Tomato plant down. I think we must have an some pretty strong winds during the 18 hours I was in good ole Missouri. Somehow the plant had managed to not break, but it definitely needed my help. It’s really not that surprising that it fell over; it’s been leaning ever since we planted it, and I’ve been doing my best throughout the summer to shove it back into place.

The photo on the right shows a close up of what’s most perplexing about this to me. The stake used to be inside the cage; it was tied to the tomato plant. Somehow the stake got on the outside of the cage; also, the yarn we were using to hold the plant to the stake was not broken.  Sabotage? An illusion?

I went to the apartment and got scissors and yarn. I removed the stake, did my best to shove it back into the ground (inside the cage), and straightened the parts of the cage that were bent. Then, I re-tied the plant to the stake with yarn in five places. I trimmed some of the heavier parts of the plant (the parts that seemed to be causing the most leaning).

I think my finished repair job is decent. It still leans some because the plant has just gotten used to growing in a weird direction (this is why you should take care of things when they first become a problem). What I’m most proud of in my repair is my ingenuity: I crammed some rocks under the plant/cage to keep it from leaning. I have no idea if this will work for long, but it is helping it to stand up straight.

I’m sure you remember the Great Corn Debate of May 2010. Gloves came off. Friendships were broken. Families split in two as brothers fought brothers. Lives were lost.

Thankfully, we have closure to this tumultuous era. The results are in: sweet corn can be grown in a small plot.

Amelia and I were working in the garden Friday night digging up the green bean plants (more on this in future blogs). I was crouched over the innermost row of green beans, so my head was nearly in the corn stalks. When I tried to move one of them out of the way, I saw the following: kernels of corn. And not small, underdeveloped kernels, but actual, edible white and yellow kernels. 

Even though she’s told me this a million times before, I asked Grandma Pat last week during our Sunday afternoon photo conversation what I should be looking for to know the corn was ready. I always feel like I should double check. She said what I already knew: the silks would get brown; I could also feel the ears themselves to see if they felt like they were filled out. Per her usual reminders, she told me to be patient because it probably wasn’t ready yet. So, I’d been watching the corn carefully, but I didn’t think that it would be ready for at least two more weeks.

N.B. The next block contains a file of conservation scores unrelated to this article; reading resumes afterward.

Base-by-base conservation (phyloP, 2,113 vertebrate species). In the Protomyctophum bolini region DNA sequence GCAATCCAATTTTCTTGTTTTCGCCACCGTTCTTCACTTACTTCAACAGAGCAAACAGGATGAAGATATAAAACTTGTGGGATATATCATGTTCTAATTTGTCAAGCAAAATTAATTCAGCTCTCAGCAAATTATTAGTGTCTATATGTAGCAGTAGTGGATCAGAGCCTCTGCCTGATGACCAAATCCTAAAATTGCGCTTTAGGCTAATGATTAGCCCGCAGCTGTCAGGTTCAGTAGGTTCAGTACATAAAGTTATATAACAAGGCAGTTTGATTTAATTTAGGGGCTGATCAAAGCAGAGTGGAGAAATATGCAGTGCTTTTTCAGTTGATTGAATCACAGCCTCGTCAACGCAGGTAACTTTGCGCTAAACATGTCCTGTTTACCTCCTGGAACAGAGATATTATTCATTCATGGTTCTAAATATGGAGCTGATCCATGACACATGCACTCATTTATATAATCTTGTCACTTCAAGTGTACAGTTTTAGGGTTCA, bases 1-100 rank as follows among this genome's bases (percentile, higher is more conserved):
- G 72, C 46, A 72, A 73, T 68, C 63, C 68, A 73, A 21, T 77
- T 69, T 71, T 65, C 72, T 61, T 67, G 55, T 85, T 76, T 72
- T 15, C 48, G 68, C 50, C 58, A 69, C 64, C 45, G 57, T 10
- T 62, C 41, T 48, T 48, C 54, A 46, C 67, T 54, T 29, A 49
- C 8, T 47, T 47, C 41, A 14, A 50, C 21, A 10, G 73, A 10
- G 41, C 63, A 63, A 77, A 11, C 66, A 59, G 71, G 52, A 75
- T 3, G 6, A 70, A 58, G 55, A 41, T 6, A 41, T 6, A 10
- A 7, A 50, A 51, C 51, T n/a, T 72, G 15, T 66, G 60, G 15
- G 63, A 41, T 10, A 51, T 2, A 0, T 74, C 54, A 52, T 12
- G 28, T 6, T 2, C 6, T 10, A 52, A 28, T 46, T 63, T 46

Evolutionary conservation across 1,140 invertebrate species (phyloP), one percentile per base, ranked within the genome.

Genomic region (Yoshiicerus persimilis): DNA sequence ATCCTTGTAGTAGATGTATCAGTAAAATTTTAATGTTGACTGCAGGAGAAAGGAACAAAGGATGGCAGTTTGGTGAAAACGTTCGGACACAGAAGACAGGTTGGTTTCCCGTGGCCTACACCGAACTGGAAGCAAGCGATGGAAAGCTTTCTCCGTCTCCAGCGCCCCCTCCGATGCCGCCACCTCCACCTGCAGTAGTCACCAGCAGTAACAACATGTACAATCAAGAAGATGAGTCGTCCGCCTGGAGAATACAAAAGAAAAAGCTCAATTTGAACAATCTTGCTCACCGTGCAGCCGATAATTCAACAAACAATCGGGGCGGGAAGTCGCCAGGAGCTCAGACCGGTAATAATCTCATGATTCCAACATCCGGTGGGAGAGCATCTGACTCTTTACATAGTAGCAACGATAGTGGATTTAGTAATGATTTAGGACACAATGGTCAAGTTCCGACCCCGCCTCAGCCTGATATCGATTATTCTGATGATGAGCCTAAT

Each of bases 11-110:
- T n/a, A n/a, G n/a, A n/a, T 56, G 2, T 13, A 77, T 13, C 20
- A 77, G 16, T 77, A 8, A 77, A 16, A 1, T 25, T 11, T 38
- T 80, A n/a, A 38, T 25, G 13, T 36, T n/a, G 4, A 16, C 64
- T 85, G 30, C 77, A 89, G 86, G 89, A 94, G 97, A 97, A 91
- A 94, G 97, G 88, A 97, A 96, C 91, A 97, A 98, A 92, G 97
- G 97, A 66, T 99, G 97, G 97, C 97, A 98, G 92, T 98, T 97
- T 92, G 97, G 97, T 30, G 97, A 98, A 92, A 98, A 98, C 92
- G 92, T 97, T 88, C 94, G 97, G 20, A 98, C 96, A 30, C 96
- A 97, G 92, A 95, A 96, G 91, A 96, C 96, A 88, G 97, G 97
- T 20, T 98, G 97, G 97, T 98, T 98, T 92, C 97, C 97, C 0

We carefully pulled the husks back on the ear that I had spotted (still leaving it on the stalk so we could leave it on longer if need be) to check to see if it was ready. It was, so we broke it off and pulled the husks back even more. Even though there were some parts that hadn’t filled out completely and a few spots the bugs had eaten, the ear looked good. We decided to check the other ears with brown silks so we could get everything that was ready before the bugs got to it. In the end, we had a total of 3 ears of corn, and boy, were we ever happy. Amelia took 1 ear and I took 2 (we figure it will even itself out soon). I shucked it and put it in the refrigerator.

I decided to have a friend over for dinner the next evening–this called for a celebration. She confirmed that she could come. I invited another friend, too, and because my friends generally like each other, she responded affirmatively.

Then I realized that I only had 2 ears of corn. I started brainstorming ways to split 2 ears equally between 3 people; it got a little confusing…and kind of sad. I knew that one of my friends would offer to not have corn, and then I would feel bad; I would offer to not have corn, too, but I really wouldn’t want to do that.

I needed to add some stuff to the compost bin, so I walked to the garden. I decided to look at the corn while I was there to see if any more was ready: success!

Like true Midwesterners, we simply boiled and buttered the corn. Nothing fancy.

And as expected, the sweet corn didn’t need anything fancy, nor did it need our help… in fact, I don’t think it even needed me to cross-pollinate it. Jennifer and Katie were very patient with my requests for photos of the entire corn-cooking process. They’re true blog stars.

The last week or so has proved that I am becoming a garden nerd…if there was any uncertainty about this, which I’m guessing there wasn’t. I’m one of those proud nerds, though, so don’t worry about my self esteem or anything.

The First Reason I Know I’m a Nerd: I started writing a longer nonfiction piece about this about a month ago…well, not about me being a nerd, but about gardening, specifically urban and/or community gardens.  It’s pretty formless so far and I’m still figuring out what I want to say…writing is a great outlet for figuring things out, but creates quite the mess while you’re actually doing the figuring out.